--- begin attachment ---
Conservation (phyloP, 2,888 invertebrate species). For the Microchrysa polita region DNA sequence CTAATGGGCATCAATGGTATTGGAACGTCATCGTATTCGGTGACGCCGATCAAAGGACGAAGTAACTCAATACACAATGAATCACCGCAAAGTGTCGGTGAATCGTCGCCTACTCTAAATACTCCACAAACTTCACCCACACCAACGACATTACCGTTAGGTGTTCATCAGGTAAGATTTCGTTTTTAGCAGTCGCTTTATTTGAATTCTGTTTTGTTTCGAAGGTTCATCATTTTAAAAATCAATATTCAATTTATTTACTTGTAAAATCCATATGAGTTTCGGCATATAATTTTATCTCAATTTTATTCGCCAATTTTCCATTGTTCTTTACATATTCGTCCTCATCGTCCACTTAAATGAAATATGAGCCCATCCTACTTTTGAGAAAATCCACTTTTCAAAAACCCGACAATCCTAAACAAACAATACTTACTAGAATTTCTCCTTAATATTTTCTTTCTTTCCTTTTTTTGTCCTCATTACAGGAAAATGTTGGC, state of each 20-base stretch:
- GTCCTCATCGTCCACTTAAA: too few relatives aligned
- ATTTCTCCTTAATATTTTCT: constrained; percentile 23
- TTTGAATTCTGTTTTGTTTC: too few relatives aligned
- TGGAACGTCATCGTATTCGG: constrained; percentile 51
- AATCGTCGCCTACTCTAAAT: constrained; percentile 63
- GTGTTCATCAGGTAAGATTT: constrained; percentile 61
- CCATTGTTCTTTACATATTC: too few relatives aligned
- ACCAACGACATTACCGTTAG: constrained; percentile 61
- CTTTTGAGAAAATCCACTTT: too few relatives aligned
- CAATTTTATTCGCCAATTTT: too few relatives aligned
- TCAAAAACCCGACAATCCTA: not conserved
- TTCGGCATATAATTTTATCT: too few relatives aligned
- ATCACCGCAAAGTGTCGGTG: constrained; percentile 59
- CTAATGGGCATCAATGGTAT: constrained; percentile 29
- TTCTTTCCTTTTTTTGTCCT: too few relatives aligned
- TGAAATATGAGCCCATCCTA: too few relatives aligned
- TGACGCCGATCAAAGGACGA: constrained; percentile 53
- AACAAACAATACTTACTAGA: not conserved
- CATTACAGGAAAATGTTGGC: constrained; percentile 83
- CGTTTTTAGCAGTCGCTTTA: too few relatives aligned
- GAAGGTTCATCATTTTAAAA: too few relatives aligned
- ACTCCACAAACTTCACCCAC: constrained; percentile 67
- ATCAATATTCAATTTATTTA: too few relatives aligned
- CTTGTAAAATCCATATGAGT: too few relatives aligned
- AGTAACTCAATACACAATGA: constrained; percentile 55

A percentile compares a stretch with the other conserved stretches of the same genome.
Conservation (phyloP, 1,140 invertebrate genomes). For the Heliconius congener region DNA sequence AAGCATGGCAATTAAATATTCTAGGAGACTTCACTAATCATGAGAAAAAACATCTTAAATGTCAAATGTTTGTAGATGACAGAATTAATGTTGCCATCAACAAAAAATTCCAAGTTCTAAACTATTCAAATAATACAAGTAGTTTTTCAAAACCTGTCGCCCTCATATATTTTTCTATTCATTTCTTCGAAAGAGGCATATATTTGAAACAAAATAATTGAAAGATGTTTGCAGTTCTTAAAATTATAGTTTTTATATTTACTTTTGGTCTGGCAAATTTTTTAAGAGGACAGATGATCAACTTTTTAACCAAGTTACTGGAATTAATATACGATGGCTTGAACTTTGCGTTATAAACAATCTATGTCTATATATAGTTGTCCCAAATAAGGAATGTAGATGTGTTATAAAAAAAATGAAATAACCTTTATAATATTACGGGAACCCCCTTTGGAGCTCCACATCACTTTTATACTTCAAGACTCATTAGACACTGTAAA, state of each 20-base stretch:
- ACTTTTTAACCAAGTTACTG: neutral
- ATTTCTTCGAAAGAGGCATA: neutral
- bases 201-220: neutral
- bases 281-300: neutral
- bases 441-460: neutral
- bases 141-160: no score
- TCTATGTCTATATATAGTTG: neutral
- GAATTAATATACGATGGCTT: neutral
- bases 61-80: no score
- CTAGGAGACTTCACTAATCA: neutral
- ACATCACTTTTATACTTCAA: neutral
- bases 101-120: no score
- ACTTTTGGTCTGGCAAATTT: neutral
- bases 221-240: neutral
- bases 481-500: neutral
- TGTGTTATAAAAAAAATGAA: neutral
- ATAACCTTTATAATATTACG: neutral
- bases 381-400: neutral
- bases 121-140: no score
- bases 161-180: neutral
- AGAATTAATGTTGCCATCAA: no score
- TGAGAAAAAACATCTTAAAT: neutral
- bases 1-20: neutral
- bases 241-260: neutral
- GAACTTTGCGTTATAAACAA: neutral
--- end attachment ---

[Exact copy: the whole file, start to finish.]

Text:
Conservation (phyloP, 2,888 invertebrate species). For the Microchrysa polita region DNA sequence CTAATGGGCATCAATGGTATTGGAACGTCATCGTATTCGGTGACGCCGATCAAAGGACGAAGTAACTCAATACACAATGAATCACCGCAAAGTGTCGGTGAATCGTCGCCTACTCTAAATACTCCACAAACTTCACCCACACCAACGACATTACCGTTAGGTGTTCATCAGGTAAGATTTCGTTTTTAGCAGTCGCTTTATTTGAATTCTGTTTTGTTTCGAAGGTTCATCATTTTAAAAATCAATATTCAATTTATTTACTTGTAAAATCCATATGAGTTTCGGCATATAATTTTATCTCAATTTTATTCGCCAATTTTCCATTGTTCTTTACATATTCGTCCTCATCGTCCACTTAAATGAAATATGAGCCCATCCTACTTTTGAGAAAATCCACTTTTCAAAAACCCGACAATCCTAAACAAACAATACTTACTAGAATTTCTCCTTAATATTTTCTTTCTTTCCTTTTTTTGTCCTCATTACAGGAAAATGTTGGC, state of each 20-base stretch:
- GTCCTCATCGTCCACTTAAA: too few relatives aligned
- ATTTCTCCTTAATATTTTCT: constrained; percentile 23
- TTTGAATTCTGTTTTGTTTC: too few relatives aligned
- TGGAACGTCATCGTATTCGG: constrained; percentile 51
- AATCGTCGCCTACTCTAAAT: constrained; percentile 63
- GTGTTCATCAGGTAAGATTT: constrained; percentile 61
- CCATTGTTCTTTACATATTC: too few relatives aligned
- ACCAACGACATTACCGTTAG: constrained; percentile 61
- CTTTTGAGAAAATCCACTTT: too few relatives aligned
- CAATTTTATTCGCCAATTTT: too few relatives aligned
- TCAAAAACCCGACAATCCTA: not conserved
- TTCGGCATATAATTTTATCT: too few relatives aligned
- ATCACCGCAAAGTGTCGGTG: constrained; percentile 59
- CTAATGGGCATCAATGGTAT: constrained; percentile 29
- TTCTTTCCTTTTTTTGTCCT: too few relatives aligned
- TGAAATATGAGCCCATCCTA: too few relatives aligned
- TGACGCCGATCAAAGGACGA: constrained; percentile 53
- AACAAACAATACTTACTAGA: not conserved
- CATTACAGGAAAATGTTGGC: constrained; percentile 83
- CGTTTTTAGCAGTCGCTTTA: too few relatives aligned
- GAAGGTTCATCATTTTAAAA: too few relatives aligned
- ACTCCACAAACTTCACCCAC: constrained; percentile 67
- ATCAATATTCAATTTATTTA: too few relatives aligned
- CTTGTAAAATCCATATGAGT: too few relatives aligned
- AGTAACTCAATACACAATGA: constrained; percentile 55

A percentile compares a stretch with the other conserved stretches of the same genome.
Conservation (phyloP, 1,140 invertebrate genomes). For the Heliconius congener region DNA sequence AAGCATGGCAATTAAATATTCTAGGAGACTTCACTAATCATGAGAAAAAACATCTTAAATGTCAAATGTTTGTAGATGACAGAATTAATGTTGCCATCAACAAAAAATTCCAAGTTCTAAACTATTCAAATAATACAAGTAGTTTTTCAAAACCTGTCGCCCTCATATATTTTTCTATTCATTTCTTCGAAAGAGGCATATATTTGAAACAAAATAATTGAAAGATGTTTGCAGTTCTTAAAATTATAGTTTTTATATTTACTTTTGGTCTGGCAAATTTTTTAAGAGGACAGATGATCAACTTTTTAACCAAGTTACTGGAATTAATATACGATGGCTTGAACTTTGCGTTATAAACAATCTATGTCTATATATAGTTGTCCCAAATAAGGAATGTAGATGTGTTATAAAAAAAATGAAATAACCTTTATAATATTACGGGAACCCCCTTTGGAGCTCCACATCACTTTTATACTTCAAGACTCATTAGACACTGTAAA, state of each 20-base stretch:
- ACTTTTTAACCAAGTTACTG: neutral
- ATTTCTTCGAAAGAGGCATA: neutral
- bases 201-220: neutral
- bases 281-300: neutral
- bases 441-460: neutral
- bases 141-160: no score
- TCTATGTCTATATATAGTTG: neutral
- GAATTAATATACGATGGCTT: neutral
- bases 61-80: no score
- CTAGGAGACTTCACTAATCA: neutral
- ACATCACTTTTATACTTCAA: neutral
- bases 101-120: no score
- ACTTTTGGTCTGGCAAATTT: neutral
- bases 221-240: neutral
- bases 481-500: neutral
- TGTGTTATAAAAAAAATGAA: neutral
- ATAACCTTTATAATATTACG: neutral
- bases 381-400: neutral
- bases 121-140: no score
- bases 161-180: neutral
- AGAATTAATGTTGCCATCAA: no score
- TGAGAAAAAACATCTTAAAT: neutral
- bases 1-20: neutral
- bases 241-260: neutral
- GAACTTTGCGTTATAAACAA: neutral